Reading the Bible Through a Green Lens – Part Two


[Marking the second anniversary of the release of Pope Francis’ Laudato Si., reminded me of a reflection that I did a few years ago on an article,  Reading the Bible through a Green Lens by Calvin B. DeWitt.  Up until that time, any reading I had done on environmental issues had been from a purely secular perspective and I wanted to approach this topic from a biblical/spiritual perspective.  What follows is my personal reflection on this article, not a critique.  This is Part Two.]


  • It is very helpful to read Scriptures, searching for its ecological insights.  DeWitt goes on to present eight biblical principles which give a powerful environmental message.
  1. The Earthkeeping Principle – as the Lord keeps and sustains us, so we must keep and sustain our Lord’s creation.  In Genesis 2:18, God puts man in the garden to “till it and to keep it.”  The word for “keep” is “shamar” which can be translated as “guard,” “safeguard,”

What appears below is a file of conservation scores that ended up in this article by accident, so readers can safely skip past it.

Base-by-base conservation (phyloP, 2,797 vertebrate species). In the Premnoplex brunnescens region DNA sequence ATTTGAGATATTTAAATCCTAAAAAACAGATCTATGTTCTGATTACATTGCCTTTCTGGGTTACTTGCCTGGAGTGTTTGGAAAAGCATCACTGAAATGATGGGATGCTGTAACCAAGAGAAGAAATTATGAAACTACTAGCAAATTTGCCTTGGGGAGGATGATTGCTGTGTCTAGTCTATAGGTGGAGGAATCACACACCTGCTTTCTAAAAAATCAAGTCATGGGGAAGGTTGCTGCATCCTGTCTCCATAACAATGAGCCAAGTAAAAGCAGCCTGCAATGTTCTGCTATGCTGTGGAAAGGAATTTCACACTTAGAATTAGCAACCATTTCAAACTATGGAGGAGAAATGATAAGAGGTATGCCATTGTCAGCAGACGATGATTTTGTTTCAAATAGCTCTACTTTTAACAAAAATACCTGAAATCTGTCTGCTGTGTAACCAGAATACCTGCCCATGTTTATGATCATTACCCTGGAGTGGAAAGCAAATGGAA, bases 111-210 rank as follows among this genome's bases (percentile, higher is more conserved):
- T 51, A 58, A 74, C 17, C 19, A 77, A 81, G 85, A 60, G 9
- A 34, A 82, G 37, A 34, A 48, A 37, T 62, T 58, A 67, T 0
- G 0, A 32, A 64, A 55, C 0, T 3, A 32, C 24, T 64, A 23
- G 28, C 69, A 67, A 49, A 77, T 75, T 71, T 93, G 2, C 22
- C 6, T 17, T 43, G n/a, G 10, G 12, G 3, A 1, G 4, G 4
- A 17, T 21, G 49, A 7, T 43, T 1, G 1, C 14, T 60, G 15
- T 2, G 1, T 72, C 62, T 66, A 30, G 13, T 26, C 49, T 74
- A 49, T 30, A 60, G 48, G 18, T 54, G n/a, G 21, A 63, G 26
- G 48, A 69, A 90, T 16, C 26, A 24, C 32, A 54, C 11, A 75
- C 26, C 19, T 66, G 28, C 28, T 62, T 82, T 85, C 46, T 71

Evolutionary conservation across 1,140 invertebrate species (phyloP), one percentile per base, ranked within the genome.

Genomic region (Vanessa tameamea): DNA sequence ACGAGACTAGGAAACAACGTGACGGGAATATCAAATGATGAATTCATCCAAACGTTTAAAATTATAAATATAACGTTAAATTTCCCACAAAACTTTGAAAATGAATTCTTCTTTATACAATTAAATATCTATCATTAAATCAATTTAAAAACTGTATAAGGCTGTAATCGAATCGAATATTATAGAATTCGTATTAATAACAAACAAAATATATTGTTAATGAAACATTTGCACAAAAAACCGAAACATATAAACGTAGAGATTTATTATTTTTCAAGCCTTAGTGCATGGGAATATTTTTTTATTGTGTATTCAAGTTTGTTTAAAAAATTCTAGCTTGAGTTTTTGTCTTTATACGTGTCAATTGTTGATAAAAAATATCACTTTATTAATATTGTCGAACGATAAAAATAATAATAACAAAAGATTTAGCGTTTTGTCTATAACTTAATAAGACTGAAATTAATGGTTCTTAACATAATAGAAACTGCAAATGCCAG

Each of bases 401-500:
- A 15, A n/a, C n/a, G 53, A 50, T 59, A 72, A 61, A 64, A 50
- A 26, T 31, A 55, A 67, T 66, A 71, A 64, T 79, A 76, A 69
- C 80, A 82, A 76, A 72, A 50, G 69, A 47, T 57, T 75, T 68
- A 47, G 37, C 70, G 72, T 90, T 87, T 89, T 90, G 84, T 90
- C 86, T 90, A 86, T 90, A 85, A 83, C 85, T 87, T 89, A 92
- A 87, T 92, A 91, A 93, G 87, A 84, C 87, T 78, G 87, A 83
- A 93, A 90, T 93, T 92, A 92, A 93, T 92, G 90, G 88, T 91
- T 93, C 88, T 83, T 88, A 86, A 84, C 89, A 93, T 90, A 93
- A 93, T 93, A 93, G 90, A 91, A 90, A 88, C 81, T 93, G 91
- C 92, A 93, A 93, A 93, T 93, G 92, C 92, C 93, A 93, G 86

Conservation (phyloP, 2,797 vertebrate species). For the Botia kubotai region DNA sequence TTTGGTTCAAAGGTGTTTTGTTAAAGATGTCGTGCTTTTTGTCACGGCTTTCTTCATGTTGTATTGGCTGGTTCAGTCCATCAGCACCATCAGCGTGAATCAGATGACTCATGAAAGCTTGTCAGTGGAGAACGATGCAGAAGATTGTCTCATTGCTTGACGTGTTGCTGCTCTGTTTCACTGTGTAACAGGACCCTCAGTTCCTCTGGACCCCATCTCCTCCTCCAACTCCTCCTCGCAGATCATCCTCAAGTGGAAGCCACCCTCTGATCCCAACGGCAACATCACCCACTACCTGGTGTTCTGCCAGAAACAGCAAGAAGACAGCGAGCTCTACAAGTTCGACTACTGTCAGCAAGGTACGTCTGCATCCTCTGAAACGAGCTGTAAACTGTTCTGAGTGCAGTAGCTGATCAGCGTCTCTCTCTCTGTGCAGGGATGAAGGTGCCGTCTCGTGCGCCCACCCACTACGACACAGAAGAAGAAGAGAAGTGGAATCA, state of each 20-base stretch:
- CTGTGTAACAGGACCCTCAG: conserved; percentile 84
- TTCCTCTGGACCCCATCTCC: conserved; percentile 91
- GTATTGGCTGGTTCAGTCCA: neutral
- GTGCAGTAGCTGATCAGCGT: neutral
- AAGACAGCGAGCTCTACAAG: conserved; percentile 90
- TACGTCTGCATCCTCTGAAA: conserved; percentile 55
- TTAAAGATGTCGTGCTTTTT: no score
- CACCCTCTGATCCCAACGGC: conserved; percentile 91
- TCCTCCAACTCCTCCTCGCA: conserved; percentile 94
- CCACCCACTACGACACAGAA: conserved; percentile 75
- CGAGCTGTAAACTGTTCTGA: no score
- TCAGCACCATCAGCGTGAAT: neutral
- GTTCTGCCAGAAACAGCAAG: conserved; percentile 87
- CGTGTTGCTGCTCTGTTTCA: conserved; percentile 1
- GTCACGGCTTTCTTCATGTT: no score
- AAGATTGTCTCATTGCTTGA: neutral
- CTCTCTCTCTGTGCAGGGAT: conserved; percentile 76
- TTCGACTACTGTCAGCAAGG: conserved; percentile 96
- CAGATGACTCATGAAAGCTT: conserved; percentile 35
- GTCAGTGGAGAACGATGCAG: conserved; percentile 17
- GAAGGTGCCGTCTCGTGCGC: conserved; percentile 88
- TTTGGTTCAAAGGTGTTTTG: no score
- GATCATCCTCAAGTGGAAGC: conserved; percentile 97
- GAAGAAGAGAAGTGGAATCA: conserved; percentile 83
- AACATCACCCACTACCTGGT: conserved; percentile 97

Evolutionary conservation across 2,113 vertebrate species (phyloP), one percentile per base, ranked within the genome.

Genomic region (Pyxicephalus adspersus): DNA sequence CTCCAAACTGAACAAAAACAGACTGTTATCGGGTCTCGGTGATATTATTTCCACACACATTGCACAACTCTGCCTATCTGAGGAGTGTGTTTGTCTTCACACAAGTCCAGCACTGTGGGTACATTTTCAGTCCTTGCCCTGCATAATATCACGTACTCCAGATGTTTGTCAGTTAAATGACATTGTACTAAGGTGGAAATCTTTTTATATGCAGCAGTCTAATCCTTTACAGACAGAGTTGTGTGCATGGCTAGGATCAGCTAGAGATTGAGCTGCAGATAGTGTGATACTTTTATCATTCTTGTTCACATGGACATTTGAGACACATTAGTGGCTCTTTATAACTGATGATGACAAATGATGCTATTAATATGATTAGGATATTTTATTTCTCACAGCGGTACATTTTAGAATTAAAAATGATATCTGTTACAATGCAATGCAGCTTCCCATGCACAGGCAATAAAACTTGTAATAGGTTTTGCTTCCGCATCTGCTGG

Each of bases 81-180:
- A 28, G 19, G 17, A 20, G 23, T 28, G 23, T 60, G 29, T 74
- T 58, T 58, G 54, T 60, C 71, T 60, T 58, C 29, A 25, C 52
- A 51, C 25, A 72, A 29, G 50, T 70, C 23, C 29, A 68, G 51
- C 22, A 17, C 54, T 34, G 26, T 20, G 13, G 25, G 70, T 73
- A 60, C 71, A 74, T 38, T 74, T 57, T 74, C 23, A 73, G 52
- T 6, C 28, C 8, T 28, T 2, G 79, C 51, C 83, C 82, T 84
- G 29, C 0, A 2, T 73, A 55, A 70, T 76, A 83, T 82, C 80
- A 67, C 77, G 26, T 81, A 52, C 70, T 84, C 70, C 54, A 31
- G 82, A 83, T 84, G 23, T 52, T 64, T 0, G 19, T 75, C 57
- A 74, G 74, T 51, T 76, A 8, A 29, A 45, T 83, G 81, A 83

• “take care of,” “look after.” This implies a loving, caring, sustaining kind of keeping, and  also indicates the nature of our relationship with creation.  We care for creation, so that it can flourish.
  • My comment – a discussion of the meaning of “keep,” might be very helpful in possibly counteracting the definition or connotations associated with the word “dominion.”
  1. The Fruitfulness Principle – we should enjoy but not destroy creation’s fruitfulness.
  • In Genesis: 20-22, 24, God blesses the creatures with fruitfulness, and says, “Be fruitful and multiply,” thereby giving to the land and to the seas what satisfies and sustains it. Therefore, we who are created in God’s image, should provide for all God’s creatures. DeWitt uses the Noah story as an example of how we should care for the earth and its fruitfulness.